- Nonetheless, there’s lots of competition for users, and many of the major games look the same. So differentiation is very difficult. Notably, I was told that only 6 new Chinese online game titles in 2010 (from a total of more than 200 major launches) have reached more than 100,000 simultaneous users - and most of those are not from the ‘big 5′ companies.
- As a result, bigger Chinese game publishers/distributors are starting to indicate that they will become more developer-friendly and give higher percentages of revenues to third-party games. In other words, they are recognizing the success that can sometimes come from independent or external firms with greater opportunities to break out, such as Dan Dan Tang’s creators.
- In terms of Western penetration, I think it’s fair to say that Korean titles are very popular in China, but other than World Of Warcraft (now with NetEase), no other microtransaction-based games from the U.S. or Europe have made a major impact. Tencent clearly believes that Riot’s League Of Legends has a big chance to succeed in China, hence buying the company at a valuation close to $500 million, but the proof will be in the pudding - it’s certainly the ‘most-likely’ in terms of gamer excitement.
- Ironically, there _are_ a couple of Western franchises - Plants Vs. Zombies and Angry Birds - that have been massive recent hits in China. But of course, they have made basically no money, since it’s all been on the back of massive iPhone game pirating. (It’s incredibly easy to get your iPhone jailbroken and either download or go to a local store to get free games in China.) PopCap’s solution is to try to monetize in other ways, including a RenRen.com social adaptation. And the rapid rise of Android in China may help with mobile game microtransaction growth. But it’s still rough.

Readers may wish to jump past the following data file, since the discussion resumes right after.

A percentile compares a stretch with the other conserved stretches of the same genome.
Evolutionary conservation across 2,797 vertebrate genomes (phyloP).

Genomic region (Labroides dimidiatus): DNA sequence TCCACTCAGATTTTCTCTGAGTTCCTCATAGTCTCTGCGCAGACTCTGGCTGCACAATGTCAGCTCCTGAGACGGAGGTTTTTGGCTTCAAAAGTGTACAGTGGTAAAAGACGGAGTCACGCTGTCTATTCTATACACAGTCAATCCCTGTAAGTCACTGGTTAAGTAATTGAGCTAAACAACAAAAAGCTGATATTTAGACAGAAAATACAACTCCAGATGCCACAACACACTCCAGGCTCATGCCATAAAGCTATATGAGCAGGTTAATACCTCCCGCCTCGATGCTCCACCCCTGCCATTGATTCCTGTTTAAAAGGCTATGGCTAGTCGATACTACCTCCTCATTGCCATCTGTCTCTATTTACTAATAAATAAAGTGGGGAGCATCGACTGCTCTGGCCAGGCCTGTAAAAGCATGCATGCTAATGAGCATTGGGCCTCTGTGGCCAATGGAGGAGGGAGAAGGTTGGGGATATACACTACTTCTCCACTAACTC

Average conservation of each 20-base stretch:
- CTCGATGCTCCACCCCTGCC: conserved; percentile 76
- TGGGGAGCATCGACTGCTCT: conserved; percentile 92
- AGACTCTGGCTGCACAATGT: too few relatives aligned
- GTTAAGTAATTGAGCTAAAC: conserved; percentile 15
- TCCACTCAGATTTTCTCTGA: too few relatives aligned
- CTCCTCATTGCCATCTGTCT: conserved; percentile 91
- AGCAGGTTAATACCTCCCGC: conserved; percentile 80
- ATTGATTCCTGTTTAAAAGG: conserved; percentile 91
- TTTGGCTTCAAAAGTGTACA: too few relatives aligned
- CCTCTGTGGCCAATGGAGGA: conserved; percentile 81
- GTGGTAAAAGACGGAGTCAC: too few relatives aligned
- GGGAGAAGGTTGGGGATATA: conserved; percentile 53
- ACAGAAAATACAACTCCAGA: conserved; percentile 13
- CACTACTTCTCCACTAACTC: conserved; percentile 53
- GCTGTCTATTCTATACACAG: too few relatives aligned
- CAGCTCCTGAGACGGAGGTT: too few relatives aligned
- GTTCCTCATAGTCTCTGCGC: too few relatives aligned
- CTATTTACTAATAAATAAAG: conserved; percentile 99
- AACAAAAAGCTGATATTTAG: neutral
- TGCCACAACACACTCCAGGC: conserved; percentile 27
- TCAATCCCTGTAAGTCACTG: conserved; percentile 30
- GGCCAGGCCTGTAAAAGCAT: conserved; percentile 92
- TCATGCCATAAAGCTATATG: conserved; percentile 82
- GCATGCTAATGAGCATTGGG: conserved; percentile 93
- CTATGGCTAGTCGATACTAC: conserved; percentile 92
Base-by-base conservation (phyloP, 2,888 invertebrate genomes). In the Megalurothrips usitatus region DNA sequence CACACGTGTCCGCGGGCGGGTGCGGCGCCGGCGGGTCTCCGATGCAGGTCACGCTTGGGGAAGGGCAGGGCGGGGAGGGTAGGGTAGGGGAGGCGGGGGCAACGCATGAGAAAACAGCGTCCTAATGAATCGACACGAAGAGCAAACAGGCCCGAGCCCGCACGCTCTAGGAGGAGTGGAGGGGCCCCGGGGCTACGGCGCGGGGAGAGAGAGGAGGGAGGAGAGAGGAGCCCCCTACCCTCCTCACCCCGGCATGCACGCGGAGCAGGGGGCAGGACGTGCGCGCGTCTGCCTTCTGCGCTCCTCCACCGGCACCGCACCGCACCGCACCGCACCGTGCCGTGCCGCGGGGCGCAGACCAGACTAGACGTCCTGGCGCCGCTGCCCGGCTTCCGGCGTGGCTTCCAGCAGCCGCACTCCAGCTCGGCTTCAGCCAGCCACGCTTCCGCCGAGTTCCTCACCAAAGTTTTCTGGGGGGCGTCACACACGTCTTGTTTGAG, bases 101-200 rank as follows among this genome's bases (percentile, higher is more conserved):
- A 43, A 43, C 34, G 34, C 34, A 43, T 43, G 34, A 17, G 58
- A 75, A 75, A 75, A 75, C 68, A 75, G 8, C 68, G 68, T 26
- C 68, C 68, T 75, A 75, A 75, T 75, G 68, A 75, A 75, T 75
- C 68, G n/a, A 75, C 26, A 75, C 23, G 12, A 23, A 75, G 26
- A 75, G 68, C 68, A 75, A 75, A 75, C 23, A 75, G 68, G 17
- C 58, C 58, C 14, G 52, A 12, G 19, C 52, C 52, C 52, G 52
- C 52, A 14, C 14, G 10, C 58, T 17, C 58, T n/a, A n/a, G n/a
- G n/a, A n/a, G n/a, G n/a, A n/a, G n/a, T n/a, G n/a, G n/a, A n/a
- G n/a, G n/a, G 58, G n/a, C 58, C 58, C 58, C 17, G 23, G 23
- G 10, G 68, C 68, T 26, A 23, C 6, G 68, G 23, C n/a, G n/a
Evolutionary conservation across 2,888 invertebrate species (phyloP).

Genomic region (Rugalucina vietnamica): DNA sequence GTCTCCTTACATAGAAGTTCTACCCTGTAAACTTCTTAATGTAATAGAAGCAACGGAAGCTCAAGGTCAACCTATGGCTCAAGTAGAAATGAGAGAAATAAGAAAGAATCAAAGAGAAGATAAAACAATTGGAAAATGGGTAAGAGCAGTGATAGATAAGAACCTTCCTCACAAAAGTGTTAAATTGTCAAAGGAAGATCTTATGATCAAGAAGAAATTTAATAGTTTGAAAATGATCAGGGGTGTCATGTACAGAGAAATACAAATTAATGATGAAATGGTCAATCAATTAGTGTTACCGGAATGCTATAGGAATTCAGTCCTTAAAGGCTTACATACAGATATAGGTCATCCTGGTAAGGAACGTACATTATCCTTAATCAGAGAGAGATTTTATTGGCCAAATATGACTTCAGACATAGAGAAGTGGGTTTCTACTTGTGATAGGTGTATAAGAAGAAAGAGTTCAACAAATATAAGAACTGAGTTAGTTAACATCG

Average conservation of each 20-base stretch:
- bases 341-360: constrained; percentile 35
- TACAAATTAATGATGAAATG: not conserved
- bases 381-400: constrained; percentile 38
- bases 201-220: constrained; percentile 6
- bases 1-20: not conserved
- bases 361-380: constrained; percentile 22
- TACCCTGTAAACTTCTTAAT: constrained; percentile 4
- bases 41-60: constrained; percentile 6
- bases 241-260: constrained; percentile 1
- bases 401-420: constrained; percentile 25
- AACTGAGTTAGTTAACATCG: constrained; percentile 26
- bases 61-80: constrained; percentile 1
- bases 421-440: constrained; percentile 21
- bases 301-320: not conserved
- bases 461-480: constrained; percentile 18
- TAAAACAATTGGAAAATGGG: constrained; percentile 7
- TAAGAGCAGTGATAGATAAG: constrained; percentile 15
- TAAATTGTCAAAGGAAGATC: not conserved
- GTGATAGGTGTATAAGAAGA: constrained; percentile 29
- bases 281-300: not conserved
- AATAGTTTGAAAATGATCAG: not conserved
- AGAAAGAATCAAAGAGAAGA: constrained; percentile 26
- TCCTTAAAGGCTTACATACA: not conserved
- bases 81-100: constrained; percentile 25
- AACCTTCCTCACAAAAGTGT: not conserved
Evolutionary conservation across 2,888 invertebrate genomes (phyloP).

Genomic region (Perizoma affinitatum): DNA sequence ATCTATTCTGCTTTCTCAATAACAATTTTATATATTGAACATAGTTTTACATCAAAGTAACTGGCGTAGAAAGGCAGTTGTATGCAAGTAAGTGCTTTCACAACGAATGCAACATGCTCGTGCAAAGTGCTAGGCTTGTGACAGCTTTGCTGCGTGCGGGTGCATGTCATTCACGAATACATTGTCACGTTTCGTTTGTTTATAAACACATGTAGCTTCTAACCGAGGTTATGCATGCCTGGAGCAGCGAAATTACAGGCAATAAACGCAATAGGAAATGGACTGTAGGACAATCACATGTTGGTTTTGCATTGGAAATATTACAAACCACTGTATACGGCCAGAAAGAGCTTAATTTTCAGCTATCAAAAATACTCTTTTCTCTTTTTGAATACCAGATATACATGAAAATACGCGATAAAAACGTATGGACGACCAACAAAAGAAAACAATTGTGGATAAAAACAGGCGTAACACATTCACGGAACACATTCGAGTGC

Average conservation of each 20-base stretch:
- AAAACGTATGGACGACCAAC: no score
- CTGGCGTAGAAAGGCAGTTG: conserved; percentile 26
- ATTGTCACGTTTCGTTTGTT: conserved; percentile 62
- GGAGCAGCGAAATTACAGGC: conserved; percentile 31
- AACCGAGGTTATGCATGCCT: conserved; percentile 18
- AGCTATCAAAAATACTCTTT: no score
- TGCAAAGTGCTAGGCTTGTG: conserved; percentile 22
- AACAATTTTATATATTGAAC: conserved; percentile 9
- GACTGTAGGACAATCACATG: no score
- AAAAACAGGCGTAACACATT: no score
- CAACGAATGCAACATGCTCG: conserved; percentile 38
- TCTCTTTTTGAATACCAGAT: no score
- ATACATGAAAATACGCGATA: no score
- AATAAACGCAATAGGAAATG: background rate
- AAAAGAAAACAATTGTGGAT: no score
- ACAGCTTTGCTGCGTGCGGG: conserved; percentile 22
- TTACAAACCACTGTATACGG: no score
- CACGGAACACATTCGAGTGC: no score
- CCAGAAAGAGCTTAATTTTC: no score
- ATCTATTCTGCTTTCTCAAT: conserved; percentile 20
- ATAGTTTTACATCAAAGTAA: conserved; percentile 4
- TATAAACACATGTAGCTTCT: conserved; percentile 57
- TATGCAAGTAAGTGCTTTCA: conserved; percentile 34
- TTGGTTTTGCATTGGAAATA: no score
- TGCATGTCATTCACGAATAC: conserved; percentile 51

Hopefully these insights have helped. But overall, the story of ‘you don’t know/understand enough about China’ is a bit of an over-repeated one. We’ll all learn more about the Chinese market if there’s more translated material in both directions, and that’s something Gamasutra is looking strongly into doing. (We have some good leads, but if you’re a China-based journalist with strong writing and translating skills, contact us.)
In the meantime, there are a couple of decent sources for Chinese game news in English that I’ve located. Specifically, the boutique research form Pacific Epoch, which once did a China column for Gamasutra, has good-quality basic news on the public-traded companies - although it lacks a working RSS feed.
In addition, Chinese game site 178.com has an English-specific site with a _lot_ of news on the Chinese game biz with decentish translations. Definitely worth checking out, although some of it - blog post and game announcement translations -is intriguing, some of it - specific game update info - is decidedly less so.
(Oh, and on a slightly different but related Asian game news note, the veteran Korean game business website ThisIsGame.com has an English-language website called TIG Global which has some good coverage of South Korea’s also intriguing game biz.)